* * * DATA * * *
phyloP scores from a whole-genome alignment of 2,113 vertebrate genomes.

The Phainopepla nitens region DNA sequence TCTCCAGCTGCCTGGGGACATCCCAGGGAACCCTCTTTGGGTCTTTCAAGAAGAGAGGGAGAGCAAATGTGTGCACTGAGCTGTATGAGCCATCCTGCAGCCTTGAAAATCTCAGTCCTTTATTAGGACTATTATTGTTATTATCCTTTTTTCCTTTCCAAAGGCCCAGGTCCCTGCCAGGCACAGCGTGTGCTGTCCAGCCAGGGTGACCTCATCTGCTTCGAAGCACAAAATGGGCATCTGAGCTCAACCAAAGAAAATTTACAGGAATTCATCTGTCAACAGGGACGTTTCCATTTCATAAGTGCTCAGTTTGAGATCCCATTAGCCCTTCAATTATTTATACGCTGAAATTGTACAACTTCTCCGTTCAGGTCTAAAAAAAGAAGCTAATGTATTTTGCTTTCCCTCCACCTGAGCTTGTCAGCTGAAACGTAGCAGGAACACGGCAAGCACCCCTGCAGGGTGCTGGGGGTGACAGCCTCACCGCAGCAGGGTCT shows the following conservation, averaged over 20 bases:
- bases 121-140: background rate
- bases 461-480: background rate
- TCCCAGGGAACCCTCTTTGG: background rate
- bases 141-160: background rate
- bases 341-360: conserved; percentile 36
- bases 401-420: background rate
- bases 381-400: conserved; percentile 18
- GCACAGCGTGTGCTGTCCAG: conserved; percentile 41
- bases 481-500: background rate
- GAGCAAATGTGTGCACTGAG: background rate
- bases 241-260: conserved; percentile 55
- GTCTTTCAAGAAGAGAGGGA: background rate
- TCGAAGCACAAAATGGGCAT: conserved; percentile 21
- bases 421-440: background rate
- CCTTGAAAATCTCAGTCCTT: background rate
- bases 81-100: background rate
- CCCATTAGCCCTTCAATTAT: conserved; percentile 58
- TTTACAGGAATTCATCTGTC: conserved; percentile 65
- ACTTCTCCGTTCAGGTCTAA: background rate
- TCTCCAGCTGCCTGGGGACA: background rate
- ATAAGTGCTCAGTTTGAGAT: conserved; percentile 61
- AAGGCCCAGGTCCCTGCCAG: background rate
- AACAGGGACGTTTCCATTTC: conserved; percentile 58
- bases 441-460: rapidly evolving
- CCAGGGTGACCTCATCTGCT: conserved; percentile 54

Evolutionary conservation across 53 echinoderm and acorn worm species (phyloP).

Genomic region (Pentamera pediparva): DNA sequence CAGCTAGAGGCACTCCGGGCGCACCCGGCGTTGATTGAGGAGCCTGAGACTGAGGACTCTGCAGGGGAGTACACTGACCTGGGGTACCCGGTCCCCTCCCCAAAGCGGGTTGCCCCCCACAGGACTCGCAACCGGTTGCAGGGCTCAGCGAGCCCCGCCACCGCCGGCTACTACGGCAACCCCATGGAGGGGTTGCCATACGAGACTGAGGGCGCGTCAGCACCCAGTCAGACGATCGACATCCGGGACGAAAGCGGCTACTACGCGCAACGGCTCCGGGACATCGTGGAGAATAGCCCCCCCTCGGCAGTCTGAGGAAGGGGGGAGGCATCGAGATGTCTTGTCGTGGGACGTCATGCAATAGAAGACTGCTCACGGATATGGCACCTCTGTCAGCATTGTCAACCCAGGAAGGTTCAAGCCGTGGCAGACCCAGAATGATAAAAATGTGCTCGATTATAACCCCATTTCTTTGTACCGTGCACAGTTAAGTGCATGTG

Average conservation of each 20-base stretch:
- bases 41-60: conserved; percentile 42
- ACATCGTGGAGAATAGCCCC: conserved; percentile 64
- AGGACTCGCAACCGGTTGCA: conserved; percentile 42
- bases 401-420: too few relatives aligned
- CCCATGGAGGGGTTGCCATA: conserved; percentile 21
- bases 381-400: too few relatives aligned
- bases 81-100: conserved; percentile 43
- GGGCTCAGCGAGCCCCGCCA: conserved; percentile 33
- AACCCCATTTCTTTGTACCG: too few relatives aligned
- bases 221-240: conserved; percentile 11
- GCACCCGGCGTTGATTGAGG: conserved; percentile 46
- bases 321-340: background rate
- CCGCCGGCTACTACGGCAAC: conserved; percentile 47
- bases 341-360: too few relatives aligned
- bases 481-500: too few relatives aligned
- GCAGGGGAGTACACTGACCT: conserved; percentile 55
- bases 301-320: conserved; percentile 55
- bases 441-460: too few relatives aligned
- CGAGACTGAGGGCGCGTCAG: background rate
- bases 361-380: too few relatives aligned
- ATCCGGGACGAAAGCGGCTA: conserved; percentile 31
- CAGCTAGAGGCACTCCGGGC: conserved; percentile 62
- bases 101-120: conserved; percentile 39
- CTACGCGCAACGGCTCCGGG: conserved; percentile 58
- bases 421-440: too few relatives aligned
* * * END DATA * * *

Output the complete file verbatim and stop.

phyloP scores from a whole-genome alignment of 2,113 vertebrate genomes.

The Phainopepla nitens region DNA sequence TCTCCAGCTGCCTGGGGACATCCCAGGGAACCCTCTTTGGGTCTTTCAAGAAGAGAGGGAGAGCAAATGTGTGCACTGAGCTGTATGAGCCATCCTGCAGCCTTGAAAATCTCAGTCCTTTATTAGGACTATTATTGTTATTATCCTTTTTTCCTTTCCAAAGGCCCAGGTCCCTGCCAGGCACAGCGTGTGCTGTCCAGCCAGGGTGACCTCATCTGCTTCGAAGCACAAAATGGGCATCTGAGCTCAACCAAAGAAAATTTACAGGAATTCATCTGTCAACAGGGACGTTTCCATTTCATAAGTGCTCAGTTTGAGATCCCATTAGCCCTTCAATTATTTATACGCTGAAATTGTACAACTTCTCCGTTCAGGTCTAAAAAAAGAAGCTAATGTATTTTGCTTTCCCTCCACCTGAGCTTGTCAGCTGAAACGTAGCAGGAACACGGCAAGCACCCCTGCAGGGTGCTGGGGGTGACAGCCTCACCGCAGCAGGGTCT shows the following conservation, averaged over 20 bases:
- bases 121-140: background rate
- bases 461-480: background rate
- TCCCAGGGAACCCTCTTTGG: background rate
- bases 141-160: background rate
- bases 341-360: conserved; percentile 36
- bases 401-420: background rate
- bases 381-400: conserved; percentile 18
- GCACAGCGTGTGCTGTCCAG: conserved; percentile 41
- bases 481-500: background rate
- GAGCAAATGTGTGCACTGAG: background rate
- bases 241-260: conserved; percentile 55
- GTCTTTCAAGAAGAGAGGGA: background rate
- TCGAAGCACAAAATGGGCAT: conserved; percentile 21
- bases 421-440: background rate
- CCTTGAAAATCTCAGTCCTT: background rate
- bases 81-100: background rate
- CCCATTAGCCCTTCAATTAT: conserved; percentile 58
- TTTACAGGAATTCATCTGTC: conserved; percentile 65
- ACTTCTCCGTTCAGGTCTAA: background rate
- TCTCCAGCTGCCTGGGGACA: background rate
- ATAAGTGCTCAGTTTGAGAT: conserved; percentile 61
- AAGGCCCAGGTCCCTGCCAG: background rate
- AACAGGGACGTTTCCATTTC: conserved; percentile 58
- bases 441-460: rapidly evolving
- CCAGGGTGACCTCATCTGCT: conserved; percentile 54

Evolutionary conservation across 53 echinoderm and acorn worm species (phyloP).

Genomic region (Pentamera pediparva): DNA sequence CAGCTAGAGGCACTCCGGGCGCACCCGGCGTTGATTGAGGAGCCTGAGACTGAGGACTCTGCAGGGGAGTACACTGACCTGGGGTACCCGGTCCCCTCCCCAAAGCGGGTTGCCCCCCACAGGACTCGCAACCGGTTGCAGGGCTCAGCGAGCCCCGCCACCGCCGGCTACTACGGCAACCCCATGGAGGGGTTGCCATACGAGACTGAGGGCGCGTCAGCACCCAGTCAGACGATCGACATCCGGGACGAAAGCGGCTACTACGCGCAACGGCTCCGGGACATCGTGGAGAATAGCCCCCCCTCGGCAGTCTGAGGAAGGGGGGAGGCATCGAGATGTCTTGTCGTGGGACGTCATGCAATAGAAGACTGCTCACGGATATGGCACCTCTGTCAGCATTGTCAACCCAGGAAGGTTCAAGCCGTGGCAGACCCAGAATGATAAAAATGTGCTCGATTATAACCCCATTTCTTTGTACCGTGCACAGTTAAGTGCATGTG

Average conservation of each 20-base stretch:
- bases 41-60: conserved; percentile 42
- ACATCGTGGAGAATAGCCCC: conserved; percentile 64
- AGGACTCGCAACCGGTTGCA: conserved; percentile 42
- bases 401-420: too few relatives aligned
- CCCATGGAGGGGTTGCCATA: conserved; percentile 21
- bases 381-400: too few relatives aligned
- bases 81-100: conserved; percentile 43
- GGGCTCAGCGAGCCCCGCCA: conserved; percentile 33
- AACCCCATTTCTTTGTACCG: too few relatives aligned
- bases 221-240: conserved; percentile 11
- GCACCCGGCGTTGATTGAGG: conserved; percentile 46
- bases 321-340: background rate
- CCGCCGGCTACTACGGCAAC: conserved; percentile 47
- bases 341-360: too few relatives aligned
- bases 481-500: too few relatives aligned
- GCAGGGGAGTACACTGACCT: conserved; percentile 55
- bases 301-320: conserved; percentile 55
- bases 441-460: too few relatives aligned
- CGAGACTGAGGGCGCGTCAG: background rate
- bases 361-380: too few relatives aligned
- ATCCGGGACGAAAGCGGCTA: conserved; percentile 31
- CAGCTAGAGGCACTCCGGGC: conserved; percentile 62
- bases 101-120: conserved; percentile 39
- CTACGCGCAACGGCTCCGGG: conserved; percentile 58
- bases 421-440: too few relatives aligned